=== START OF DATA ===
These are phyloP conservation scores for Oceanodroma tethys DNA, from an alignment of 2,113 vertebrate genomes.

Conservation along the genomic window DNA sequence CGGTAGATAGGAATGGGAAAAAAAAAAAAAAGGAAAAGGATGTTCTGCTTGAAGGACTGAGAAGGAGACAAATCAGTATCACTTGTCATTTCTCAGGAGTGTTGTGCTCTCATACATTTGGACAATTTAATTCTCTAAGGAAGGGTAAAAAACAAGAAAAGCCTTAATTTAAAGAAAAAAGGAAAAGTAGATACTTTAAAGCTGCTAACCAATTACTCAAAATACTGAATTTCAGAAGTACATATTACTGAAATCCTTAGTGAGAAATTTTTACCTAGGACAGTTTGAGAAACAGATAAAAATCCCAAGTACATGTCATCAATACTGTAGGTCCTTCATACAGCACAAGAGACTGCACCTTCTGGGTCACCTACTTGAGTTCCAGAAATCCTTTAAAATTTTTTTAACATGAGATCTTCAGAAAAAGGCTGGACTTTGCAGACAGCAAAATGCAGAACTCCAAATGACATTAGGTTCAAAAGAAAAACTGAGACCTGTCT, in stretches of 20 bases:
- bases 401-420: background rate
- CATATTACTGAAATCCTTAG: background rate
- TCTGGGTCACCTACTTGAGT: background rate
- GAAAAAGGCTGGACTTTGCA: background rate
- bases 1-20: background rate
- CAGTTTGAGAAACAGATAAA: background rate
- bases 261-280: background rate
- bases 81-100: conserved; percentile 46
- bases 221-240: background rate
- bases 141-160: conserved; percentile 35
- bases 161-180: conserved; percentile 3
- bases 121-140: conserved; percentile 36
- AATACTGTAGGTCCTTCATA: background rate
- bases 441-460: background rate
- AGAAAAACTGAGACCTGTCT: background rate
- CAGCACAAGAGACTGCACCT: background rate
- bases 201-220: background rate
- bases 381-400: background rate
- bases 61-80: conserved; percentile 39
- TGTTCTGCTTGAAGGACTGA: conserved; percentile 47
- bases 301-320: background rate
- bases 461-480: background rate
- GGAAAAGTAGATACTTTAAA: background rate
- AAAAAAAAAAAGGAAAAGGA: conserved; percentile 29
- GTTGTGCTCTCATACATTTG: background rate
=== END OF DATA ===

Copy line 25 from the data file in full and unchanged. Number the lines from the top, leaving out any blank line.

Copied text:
- GGAAAAGTAGATACTTTAAA: background rate